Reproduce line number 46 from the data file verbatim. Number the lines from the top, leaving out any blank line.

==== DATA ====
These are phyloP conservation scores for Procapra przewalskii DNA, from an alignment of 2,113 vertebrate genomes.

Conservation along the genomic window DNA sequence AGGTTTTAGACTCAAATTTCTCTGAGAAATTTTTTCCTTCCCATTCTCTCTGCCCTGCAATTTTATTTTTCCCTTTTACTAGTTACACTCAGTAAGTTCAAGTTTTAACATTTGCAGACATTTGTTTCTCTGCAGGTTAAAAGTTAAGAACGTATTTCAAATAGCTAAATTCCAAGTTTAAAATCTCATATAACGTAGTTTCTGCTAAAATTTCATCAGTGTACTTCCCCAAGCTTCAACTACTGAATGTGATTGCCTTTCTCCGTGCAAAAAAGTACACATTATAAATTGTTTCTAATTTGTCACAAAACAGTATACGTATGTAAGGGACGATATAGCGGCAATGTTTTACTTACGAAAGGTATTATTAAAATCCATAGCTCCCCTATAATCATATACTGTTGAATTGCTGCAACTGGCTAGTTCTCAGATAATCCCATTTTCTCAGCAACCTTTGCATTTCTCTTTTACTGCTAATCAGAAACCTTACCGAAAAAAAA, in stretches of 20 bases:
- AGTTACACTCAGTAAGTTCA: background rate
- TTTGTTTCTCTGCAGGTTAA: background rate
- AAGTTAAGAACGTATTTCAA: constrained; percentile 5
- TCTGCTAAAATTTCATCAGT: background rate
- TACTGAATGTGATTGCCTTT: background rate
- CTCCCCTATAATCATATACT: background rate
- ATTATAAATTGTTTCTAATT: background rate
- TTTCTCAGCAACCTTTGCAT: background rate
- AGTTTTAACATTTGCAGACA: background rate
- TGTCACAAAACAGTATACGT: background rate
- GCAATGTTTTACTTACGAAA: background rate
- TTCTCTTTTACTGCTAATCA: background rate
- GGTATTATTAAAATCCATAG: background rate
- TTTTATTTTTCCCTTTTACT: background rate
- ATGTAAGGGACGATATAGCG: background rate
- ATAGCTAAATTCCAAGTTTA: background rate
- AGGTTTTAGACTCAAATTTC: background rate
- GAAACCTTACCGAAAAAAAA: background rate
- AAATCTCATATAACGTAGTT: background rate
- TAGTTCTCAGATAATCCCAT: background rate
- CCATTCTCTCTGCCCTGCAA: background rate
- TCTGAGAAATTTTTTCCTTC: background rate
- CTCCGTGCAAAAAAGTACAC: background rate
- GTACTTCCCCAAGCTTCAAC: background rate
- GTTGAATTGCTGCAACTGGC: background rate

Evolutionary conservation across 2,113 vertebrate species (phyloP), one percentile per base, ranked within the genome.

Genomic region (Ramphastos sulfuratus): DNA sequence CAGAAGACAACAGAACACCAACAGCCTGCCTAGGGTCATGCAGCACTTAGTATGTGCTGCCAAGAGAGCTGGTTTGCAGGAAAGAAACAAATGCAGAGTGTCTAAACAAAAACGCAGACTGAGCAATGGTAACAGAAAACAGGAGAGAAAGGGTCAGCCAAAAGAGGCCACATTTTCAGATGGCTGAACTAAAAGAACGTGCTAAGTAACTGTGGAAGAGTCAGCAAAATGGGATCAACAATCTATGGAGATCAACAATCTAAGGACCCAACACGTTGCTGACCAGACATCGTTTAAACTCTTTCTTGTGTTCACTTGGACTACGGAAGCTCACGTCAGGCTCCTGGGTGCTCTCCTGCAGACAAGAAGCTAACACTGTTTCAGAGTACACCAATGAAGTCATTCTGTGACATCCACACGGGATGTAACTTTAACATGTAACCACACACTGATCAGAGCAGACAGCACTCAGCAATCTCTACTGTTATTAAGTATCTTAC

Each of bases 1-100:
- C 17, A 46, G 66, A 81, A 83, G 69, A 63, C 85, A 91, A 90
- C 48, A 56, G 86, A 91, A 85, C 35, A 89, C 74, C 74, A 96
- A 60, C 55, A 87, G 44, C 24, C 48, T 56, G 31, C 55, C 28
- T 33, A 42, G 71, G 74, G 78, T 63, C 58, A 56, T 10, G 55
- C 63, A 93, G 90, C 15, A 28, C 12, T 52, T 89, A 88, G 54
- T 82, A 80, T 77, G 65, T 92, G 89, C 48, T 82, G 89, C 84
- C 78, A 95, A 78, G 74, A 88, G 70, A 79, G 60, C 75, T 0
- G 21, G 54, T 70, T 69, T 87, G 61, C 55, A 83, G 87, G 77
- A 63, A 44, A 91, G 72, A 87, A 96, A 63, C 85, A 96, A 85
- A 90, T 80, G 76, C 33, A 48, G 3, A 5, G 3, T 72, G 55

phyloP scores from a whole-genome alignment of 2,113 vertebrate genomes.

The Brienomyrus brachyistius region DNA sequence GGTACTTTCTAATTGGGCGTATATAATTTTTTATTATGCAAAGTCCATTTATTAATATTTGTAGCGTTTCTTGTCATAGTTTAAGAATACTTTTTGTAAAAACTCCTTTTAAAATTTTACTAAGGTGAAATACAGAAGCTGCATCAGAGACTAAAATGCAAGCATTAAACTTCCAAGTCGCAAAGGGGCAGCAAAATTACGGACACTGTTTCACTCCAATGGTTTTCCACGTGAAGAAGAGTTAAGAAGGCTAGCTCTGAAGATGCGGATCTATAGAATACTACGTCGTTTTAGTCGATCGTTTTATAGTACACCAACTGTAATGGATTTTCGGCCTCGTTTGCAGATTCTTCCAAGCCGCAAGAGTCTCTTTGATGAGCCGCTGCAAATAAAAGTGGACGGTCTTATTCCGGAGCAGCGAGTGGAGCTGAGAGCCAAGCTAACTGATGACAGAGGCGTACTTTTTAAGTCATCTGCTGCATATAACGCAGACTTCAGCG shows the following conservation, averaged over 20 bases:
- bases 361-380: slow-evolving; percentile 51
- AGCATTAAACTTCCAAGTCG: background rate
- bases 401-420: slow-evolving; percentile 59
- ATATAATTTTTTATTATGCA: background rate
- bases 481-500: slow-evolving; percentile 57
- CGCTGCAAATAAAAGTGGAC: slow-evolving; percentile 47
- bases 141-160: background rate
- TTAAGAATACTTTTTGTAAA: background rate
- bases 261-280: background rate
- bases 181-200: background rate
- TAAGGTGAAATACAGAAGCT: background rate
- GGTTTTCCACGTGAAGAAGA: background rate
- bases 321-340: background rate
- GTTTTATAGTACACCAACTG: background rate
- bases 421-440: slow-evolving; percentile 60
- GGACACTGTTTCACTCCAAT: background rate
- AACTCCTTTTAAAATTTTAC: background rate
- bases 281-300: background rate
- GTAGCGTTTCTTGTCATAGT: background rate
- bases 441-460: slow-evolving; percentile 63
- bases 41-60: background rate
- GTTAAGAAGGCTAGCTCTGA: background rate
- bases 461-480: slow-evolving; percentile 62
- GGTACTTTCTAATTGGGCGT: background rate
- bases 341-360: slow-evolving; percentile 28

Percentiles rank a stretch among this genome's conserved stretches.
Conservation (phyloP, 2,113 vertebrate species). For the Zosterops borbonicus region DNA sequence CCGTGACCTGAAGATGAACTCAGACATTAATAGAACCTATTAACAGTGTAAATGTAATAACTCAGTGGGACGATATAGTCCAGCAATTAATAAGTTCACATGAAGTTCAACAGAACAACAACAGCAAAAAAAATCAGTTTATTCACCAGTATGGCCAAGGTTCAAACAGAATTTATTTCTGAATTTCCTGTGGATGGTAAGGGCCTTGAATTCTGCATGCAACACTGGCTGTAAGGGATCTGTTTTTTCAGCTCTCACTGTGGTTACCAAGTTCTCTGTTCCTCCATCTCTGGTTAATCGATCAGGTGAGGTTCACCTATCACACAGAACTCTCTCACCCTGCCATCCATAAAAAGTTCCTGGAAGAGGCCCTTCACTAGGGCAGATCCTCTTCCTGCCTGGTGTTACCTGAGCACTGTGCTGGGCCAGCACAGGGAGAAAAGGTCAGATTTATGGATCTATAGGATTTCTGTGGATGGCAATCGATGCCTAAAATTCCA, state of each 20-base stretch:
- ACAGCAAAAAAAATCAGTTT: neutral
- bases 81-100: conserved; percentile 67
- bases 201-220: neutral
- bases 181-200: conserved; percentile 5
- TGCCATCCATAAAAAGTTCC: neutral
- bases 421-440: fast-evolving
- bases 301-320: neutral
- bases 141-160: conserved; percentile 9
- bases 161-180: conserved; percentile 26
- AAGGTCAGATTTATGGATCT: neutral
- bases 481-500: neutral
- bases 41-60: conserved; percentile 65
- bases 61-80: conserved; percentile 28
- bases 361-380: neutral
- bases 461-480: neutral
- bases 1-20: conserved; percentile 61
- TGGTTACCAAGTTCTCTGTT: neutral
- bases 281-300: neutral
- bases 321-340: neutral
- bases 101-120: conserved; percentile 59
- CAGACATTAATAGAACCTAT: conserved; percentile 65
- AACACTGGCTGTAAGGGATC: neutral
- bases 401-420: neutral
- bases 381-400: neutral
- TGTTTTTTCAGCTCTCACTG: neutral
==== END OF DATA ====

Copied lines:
- ATATAATTTTTTATTATGCA: background rate